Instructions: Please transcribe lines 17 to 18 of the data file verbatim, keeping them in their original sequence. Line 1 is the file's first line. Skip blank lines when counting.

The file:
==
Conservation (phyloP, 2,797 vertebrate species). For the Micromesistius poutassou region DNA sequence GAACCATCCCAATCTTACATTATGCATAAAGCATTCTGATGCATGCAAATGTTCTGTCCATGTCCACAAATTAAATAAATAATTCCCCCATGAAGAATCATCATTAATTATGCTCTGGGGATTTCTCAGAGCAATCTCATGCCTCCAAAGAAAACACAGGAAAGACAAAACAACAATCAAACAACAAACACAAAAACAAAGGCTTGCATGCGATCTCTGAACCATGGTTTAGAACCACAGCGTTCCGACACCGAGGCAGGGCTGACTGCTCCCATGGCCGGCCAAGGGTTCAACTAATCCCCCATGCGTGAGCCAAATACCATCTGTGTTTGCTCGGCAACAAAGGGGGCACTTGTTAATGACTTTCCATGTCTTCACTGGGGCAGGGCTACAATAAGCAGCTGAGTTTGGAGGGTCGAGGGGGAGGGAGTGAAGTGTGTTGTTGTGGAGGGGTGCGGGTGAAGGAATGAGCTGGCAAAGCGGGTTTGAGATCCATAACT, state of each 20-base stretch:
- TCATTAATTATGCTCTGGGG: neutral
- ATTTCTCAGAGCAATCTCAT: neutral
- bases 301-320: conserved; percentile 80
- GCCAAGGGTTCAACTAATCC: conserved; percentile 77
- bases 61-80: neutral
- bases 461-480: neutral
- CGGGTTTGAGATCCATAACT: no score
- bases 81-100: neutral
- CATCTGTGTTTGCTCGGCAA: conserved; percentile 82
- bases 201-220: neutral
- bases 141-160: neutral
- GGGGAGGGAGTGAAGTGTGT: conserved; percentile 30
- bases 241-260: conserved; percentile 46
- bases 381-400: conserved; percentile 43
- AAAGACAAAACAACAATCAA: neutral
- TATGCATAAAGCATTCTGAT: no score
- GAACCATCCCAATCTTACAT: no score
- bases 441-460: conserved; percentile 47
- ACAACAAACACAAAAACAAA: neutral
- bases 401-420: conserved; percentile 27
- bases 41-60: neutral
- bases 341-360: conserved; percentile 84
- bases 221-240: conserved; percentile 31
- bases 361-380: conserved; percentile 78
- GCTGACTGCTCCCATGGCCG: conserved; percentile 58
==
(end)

- TATGCATAAAGCATTCTGAT: no score
- GAACCATCCCAATCTTACAT: no score